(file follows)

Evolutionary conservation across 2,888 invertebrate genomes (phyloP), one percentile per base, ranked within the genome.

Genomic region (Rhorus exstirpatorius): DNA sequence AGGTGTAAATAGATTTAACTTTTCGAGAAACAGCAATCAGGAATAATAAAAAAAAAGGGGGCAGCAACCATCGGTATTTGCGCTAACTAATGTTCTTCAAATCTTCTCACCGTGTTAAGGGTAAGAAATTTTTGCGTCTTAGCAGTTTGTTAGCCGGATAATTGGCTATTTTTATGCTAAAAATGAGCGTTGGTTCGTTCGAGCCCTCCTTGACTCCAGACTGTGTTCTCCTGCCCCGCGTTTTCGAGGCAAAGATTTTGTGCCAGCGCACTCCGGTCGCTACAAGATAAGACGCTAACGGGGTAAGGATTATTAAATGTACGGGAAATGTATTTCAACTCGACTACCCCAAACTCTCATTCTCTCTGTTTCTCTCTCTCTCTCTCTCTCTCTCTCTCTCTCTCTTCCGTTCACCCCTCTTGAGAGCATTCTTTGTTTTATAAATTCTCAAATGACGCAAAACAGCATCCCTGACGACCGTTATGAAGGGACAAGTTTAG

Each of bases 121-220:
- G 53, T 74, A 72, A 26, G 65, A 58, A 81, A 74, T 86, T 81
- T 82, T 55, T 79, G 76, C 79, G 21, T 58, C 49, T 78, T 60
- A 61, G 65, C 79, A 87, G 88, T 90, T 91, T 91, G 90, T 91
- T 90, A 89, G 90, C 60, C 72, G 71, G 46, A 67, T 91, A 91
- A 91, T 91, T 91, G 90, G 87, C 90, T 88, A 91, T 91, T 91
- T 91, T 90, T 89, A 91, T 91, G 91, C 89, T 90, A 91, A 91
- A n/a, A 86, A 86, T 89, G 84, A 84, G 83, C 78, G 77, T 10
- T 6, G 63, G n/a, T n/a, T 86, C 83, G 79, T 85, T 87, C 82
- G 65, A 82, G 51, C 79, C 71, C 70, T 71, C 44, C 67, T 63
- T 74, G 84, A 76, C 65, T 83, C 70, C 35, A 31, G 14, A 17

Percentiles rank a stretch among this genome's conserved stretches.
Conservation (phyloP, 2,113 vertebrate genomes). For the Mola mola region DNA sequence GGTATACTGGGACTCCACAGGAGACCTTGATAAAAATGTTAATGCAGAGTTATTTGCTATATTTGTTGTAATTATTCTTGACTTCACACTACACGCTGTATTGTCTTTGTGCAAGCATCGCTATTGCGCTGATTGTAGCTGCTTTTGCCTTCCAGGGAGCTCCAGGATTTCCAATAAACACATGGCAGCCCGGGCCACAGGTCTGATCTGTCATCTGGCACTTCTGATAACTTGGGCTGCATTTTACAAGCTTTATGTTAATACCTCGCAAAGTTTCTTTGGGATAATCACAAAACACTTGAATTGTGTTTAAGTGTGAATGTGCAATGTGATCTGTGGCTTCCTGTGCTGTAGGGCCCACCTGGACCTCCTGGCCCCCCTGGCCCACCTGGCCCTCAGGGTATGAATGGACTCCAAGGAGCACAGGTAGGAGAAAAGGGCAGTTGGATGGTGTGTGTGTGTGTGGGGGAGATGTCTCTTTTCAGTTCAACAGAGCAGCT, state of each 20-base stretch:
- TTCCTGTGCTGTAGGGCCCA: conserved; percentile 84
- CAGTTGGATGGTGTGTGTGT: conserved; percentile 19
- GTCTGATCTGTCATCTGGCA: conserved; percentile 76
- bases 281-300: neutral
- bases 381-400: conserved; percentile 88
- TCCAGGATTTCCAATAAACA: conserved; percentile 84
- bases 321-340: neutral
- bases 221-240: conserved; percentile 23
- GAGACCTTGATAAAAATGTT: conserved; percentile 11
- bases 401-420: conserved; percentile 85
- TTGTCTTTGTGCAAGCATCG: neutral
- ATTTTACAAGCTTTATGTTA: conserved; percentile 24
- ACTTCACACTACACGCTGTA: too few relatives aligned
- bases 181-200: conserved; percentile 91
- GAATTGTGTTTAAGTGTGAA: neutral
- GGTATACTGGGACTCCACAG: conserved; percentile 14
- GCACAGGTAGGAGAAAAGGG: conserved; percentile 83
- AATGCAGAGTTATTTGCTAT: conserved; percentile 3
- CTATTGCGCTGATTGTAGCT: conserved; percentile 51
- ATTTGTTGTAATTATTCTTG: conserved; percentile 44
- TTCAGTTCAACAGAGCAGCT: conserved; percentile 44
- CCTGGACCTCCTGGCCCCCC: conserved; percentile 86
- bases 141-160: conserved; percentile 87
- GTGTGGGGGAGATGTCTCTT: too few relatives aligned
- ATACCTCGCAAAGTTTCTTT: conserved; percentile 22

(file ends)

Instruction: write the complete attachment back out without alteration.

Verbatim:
Evolutionary conservation across 2,888 invertebrate genomes (phyloP), one percentile per base, ranked within the genome.

Genomic region (Rhorus exstirpatorius): DNA sequence AGGTGTAAATAGATTTAACTTTTCGAGAAACAGCAATCAGGAATAATAAAAAAAAAGGGGGCAGCAACCATCGGTATTTGCGCTAACTAATGTTCTTCAAATCTTCTCACCGTGTTAAGGGTAAGAAATTTTTGCGTCTTAGCAGTTTGTTAGCCGGATAATTGGCTATTTTTATGCTAAAAATGAGCGTTGGTTCGTTCGAGCCCTCCTTGACTCCAGACTGTGTTCTCCTGCCCCGCGTTTTCGAGGCAAAGATTTTGTGCCAGCGCACTCCGGTCGCTACAAGATAAGACGCTAACGGGGTAAGGATTATTAAATGTACGGGAAATGTATTTCAACTCGACTACCCCAAACTCTCATTCTCTCTGTTTCTCTCTCTCTCTCTCTCTCTCTCTCTCTCTCTCTTCCGTTCACCCCTCTTGAGAGCATTCTTTGTTTTATAAATTCTCAAATGACGCAAAACAGCATCCCTGACGACCGTTATGAAGGGACAAGTTTAG

Each of bases 121-220:
- G 53, T 74, A 72, A 26, G 65, A 58, A 81, A 74, T 86, T 81
- T 82, T 55, T 79, G 76, C 79, G 21, T 58, C 49, T 78, T 60
- A 61, G 65, C 79, A 87, G 88, T 90, T 91, T 91, G 90, T 91
- T 90, A 89, G 90, C 60, C 72, G 71, G 46, A 67, T 91, A 91
- A 91, T 91, T 91, G 90, G 87, C 90, T 88, A 91, T 91, T 91
- T 91, T 90, T 89, A 91, T 91, G 91, C 89, T 90, A 91, A 91
- A n/a, A 86, A 86, T 89, G 84, A 84, G 83, C 78, G 77, T 10
- T 6, G 63, G n/a, T n/a, T 86, C 83, G 79, T 85, T 87, C 82
- G 65, A 82, G 51, C 79, C 71, C 70, T 71, C 44, C 67, T 63
- T 74, G 84, A 76, C 65, T 83, C 70, C 35, A 31, G 14, A 17

Percentiles rank a stretch among this genome's conserved stretches.
Conservation (phyloP, 2,113 vertebrate genomes). For the Mola mola region DNA sequence GGTATACTGGGACTCCACAGGAGACCTTGATAAAAATGTTAATGCAGAGTTATTTGCTATATTTGTTGTAATTATTCTTGACTTCACACTACACGCTGTATTGTCTTTGTGCAAGCATCGCTATTGCGCTGATTGTAGCTGCTTTTGCCTTCCAGGGAGCTCCAGGATTTCCAATAAACACATGGCAGCCCGGGCCACAGGTCTGATCTGTCATCTGGCACTTCTGATAACTTGGGCTGCATTTTACAAGCTTTATGTTAATACCTCGCAAAGTTTCTTTGGGATAATCACAAAACACTTGAATTGTGTTTAAGTGTGAATGTGCAATGTGATCTGTGGCTTCCTGTGCTGTAGGGCCCACCTGGACCTCCTGGCCCCCCTGGCCCACCTGGCCCTCAGGGTATGAATGGACTCCAAGGAGCACAGGTAGGAGAAAAGGGCAGTTGGATGGTGTGTGTGTGTGTGGGGGAGATGTCTCTTTTCAGTTCAACAGAGCAGCT, state of each 20-base stretch:
- TTCCTGTGCTGTAGGGCCCA: conserved; percentile 84
- CAGTTGGATGGTGTGTGTGT: conserved; percentile 19
- GTCTGATCTGTCATCTGGCA: conserved; percentile 76
- bases 281-300: neutral
- bases 381-400: conserved; percentile 88
- TCCAGGATTTCCAATAAACA: conserved; percentile 84
- bases 321-340: neutral
- bases 221-240: conserved; percentile 23
- GAGACCTTGATAAAAATGTT: conserved; percentile 11
- bases 401-420: conserved; percentile 85
- TTGTCTTTGTGCAAGCATCG: neutral
- ATTTTACAAGCTTTATGTTA: conserved; percentile 24
- ACTTCACACTACACGCTGTA: too few relatives aligned
- bases 181-200: conserved; percentile 91
- GAATTGTGTTTAAGTGTGAA: neutral
- GGTATACTGGGACTCCACAG: conserved; percentile 14
- GCACAGGTAGGAGAAAAGGG: conserved; percentile 83
- AATGCAGAGTTATTTGCTAT: conserved; percentile 3
- CTATTGCGCTGATTGTAGCT: conserved; percentile 51
- ATTTGTTGTAATTATTCTTG: conserved; percentile 44
- TTCAGTTCAACAGAGCAGCT: conserved; percentile 44
- CCTGGACCTCCTGGCCCCCC: conserved; percentile 86
- bases 141-160: conserved; percentile 87
- GTGTGGGGGAGATGTCTCTT: too few relatives aligned
- ATACCTCGCAAAGTTTCTTT: conserved; percentile 22